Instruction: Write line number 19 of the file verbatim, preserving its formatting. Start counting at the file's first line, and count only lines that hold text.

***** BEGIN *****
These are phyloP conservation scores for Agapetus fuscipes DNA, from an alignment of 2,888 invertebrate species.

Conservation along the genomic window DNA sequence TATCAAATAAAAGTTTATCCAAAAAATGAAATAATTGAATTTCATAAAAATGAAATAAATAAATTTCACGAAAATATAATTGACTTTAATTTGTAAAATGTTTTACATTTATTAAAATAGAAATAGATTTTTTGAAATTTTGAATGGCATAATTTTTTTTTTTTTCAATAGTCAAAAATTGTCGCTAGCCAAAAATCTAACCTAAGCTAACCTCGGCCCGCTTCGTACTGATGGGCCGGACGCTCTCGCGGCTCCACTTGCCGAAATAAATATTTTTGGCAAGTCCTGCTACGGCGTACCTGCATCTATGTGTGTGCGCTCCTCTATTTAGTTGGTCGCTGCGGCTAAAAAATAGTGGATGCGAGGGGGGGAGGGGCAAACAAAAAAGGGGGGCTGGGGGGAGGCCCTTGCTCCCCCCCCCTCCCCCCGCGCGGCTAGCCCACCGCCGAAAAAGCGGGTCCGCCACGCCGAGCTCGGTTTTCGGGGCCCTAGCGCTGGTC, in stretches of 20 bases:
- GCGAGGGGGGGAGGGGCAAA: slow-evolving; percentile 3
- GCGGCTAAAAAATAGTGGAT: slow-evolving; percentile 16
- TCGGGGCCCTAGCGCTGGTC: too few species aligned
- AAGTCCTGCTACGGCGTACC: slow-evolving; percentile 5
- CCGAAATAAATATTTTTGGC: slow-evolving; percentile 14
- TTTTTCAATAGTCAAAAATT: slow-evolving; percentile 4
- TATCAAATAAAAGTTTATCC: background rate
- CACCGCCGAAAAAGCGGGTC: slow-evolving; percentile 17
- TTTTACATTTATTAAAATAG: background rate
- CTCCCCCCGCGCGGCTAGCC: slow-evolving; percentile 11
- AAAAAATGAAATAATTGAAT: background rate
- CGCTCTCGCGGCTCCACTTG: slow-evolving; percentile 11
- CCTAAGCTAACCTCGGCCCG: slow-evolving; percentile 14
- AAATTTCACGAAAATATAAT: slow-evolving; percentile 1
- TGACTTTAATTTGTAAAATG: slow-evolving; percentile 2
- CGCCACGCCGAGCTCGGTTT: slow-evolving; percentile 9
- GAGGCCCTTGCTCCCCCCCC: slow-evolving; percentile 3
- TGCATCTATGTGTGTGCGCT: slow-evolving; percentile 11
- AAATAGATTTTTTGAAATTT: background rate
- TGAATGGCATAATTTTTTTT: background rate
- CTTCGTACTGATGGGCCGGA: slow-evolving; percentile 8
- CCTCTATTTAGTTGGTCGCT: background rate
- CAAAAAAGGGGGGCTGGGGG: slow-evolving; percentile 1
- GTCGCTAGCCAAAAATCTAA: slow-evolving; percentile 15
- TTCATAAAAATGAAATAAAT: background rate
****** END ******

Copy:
- GAGGCCCTTGCTCCCCCCCC: slow-evolving; percentile 3